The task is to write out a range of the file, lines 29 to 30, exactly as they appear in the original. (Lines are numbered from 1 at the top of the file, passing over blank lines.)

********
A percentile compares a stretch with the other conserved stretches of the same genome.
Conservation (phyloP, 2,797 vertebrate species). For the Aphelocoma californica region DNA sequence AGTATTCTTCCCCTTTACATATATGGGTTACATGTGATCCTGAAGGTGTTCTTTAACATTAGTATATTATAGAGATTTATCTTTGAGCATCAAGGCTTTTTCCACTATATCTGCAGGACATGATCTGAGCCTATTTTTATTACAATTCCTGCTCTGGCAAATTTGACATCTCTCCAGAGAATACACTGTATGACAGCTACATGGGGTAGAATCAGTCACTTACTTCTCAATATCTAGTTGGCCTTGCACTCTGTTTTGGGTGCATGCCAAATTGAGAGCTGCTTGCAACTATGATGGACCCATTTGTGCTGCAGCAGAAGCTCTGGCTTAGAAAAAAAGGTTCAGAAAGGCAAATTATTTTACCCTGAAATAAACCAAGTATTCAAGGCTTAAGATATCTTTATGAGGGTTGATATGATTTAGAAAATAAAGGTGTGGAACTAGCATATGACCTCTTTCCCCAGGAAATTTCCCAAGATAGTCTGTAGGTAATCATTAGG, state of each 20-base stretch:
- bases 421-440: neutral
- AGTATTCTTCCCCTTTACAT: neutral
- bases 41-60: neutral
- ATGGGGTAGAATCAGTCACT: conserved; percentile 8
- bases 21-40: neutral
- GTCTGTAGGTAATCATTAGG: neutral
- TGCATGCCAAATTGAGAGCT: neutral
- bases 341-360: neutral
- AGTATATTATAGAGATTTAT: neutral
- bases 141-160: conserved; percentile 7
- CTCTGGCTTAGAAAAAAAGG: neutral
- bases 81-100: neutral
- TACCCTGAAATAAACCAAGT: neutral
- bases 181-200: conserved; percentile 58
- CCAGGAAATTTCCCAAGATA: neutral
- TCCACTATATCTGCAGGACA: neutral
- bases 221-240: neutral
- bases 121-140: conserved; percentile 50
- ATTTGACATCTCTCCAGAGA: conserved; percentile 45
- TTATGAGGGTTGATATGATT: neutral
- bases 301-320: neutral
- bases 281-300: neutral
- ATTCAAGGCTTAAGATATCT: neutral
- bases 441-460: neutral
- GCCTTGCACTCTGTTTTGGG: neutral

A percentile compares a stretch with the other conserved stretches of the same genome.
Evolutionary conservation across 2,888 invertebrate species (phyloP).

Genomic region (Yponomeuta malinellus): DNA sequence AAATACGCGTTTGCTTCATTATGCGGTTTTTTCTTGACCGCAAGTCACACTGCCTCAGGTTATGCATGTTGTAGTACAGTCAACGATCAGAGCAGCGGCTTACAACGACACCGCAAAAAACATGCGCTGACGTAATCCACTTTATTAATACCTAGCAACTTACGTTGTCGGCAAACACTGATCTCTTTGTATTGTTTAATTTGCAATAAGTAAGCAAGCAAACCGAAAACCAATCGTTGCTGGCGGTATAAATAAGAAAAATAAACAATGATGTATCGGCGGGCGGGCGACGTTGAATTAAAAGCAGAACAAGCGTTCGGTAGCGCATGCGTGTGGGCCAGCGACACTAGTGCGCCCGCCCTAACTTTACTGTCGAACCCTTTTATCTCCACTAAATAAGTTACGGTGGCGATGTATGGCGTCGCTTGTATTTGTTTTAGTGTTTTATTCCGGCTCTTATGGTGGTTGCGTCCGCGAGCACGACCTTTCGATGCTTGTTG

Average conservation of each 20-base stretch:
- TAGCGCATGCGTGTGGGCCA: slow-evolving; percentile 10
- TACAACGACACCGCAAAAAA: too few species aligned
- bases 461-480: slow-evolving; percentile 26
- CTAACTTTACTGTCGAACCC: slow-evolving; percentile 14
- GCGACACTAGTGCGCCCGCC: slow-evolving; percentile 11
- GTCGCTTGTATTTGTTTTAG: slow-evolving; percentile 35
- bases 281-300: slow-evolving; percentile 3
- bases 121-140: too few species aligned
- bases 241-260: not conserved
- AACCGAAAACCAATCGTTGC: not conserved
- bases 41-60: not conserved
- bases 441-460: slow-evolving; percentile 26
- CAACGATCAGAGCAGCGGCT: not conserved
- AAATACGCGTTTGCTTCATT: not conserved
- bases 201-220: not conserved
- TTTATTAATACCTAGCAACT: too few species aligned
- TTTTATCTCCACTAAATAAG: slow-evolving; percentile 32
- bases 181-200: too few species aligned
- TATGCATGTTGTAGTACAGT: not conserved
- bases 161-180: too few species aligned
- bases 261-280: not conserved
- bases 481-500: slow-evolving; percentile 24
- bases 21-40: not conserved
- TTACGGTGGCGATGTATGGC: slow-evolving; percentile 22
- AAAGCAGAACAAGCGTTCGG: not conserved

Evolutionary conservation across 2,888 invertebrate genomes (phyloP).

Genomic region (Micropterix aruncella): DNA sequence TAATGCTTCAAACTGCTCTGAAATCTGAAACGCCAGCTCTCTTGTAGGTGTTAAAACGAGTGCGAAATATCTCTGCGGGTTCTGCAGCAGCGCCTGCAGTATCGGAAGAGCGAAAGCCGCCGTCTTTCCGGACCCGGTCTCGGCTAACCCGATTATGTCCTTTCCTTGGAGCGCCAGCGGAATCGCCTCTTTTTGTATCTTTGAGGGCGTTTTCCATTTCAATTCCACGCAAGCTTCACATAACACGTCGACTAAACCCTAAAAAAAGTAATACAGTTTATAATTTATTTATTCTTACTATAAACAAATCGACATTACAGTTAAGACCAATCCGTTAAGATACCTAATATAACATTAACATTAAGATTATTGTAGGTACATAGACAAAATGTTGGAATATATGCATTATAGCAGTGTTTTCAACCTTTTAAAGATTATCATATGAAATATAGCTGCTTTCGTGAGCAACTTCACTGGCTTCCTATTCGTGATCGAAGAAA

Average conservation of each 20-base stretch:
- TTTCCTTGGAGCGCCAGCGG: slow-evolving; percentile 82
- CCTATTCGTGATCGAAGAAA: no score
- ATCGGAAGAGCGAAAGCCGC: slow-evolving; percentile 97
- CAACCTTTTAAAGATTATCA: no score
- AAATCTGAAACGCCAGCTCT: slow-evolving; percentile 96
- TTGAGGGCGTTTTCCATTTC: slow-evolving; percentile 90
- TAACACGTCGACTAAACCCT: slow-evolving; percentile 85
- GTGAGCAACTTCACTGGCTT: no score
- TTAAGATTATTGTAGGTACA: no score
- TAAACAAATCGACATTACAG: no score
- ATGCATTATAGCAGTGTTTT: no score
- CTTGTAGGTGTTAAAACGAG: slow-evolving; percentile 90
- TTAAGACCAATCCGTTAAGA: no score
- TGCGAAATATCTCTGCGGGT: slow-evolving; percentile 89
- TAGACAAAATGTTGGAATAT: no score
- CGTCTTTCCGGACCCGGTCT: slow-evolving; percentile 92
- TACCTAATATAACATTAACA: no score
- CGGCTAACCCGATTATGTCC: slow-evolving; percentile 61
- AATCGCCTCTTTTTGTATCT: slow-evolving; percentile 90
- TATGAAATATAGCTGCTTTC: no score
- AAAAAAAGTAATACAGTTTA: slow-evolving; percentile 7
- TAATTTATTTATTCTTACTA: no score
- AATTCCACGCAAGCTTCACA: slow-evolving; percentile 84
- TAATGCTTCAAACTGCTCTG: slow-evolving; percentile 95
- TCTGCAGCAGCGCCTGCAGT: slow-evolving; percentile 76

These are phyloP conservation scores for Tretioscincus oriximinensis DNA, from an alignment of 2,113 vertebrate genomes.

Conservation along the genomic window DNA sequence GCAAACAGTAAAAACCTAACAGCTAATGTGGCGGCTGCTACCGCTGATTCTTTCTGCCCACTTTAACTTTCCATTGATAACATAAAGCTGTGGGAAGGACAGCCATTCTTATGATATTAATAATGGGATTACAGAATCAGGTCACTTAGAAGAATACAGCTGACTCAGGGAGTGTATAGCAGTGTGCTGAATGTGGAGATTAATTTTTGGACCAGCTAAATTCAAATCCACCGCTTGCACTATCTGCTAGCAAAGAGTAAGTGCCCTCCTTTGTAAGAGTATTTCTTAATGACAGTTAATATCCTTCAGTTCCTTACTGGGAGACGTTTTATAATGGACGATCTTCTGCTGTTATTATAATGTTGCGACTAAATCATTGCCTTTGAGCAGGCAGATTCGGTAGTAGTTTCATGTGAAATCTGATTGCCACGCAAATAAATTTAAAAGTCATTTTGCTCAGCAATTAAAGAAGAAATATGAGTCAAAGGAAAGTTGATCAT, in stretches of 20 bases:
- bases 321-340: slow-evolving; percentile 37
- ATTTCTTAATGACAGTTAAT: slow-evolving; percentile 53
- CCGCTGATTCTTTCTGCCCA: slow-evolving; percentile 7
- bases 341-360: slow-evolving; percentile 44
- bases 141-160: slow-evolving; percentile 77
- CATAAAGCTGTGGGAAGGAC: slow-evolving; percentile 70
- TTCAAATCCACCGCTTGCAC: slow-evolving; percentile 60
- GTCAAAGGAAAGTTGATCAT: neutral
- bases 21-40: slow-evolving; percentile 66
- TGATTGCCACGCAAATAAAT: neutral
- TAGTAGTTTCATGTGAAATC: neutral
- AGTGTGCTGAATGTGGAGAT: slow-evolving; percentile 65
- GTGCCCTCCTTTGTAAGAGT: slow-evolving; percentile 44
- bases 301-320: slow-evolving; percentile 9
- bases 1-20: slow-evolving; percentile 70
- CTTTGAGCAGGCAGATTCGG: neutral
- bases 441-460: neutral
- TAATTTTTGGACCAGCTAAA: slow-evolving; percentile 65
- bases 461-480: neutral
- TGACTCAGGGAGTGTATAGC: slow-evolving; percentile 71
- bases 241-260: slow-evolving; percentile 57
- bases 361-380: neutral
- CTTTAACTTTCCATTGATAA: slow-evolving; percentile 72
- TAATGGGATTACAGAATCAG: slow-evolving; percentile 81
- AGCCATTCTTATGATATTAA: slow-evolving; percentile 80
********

Evolutionary conservation across 2,888 invertebrate species (phyloP).

Genomic region (Yponomeuta malinellus): DNA sequence AAATACGCGTTTGCTTCATTATGCGGTTTTTTCTTGACCGCAAGTCACACTGCCTCAGGTTATGCATGTTGTAGTACAGTCAACGATCAGAGCAGCGGCTTACAACGACACCGCAAAAAACATGCGCTGACGTAATCCACTTTATTAATACCTAGCAACTTACGTTGTCGGCAAACACTGATCTCTTTGTATTGTTTAATTTGCAATAAGTAAGCAAGCAAACCGAAAACCAATCGTTGCTGGCGGTATAAATAAGAAAAATAAACAATGATGTATCGGCGGGCGGGCGACGTTGAATTAAAAGCAGAACAAGCGTTCGGTAGCGCATGCGTGTGGGCCAGCGACACTAGTGCGCCCGCCCTAACTTTACTGTCGAACCCTTTTATCTCCACTAAATAAGTTACGGTGGCGATGTATGGCGTCGCTTGTATTTGTTTTAGTGTTTTATTCCGGCTCTTATGGTGGTTGCGTCCGCGAGCACGACCTTTCGATGCTTGTTG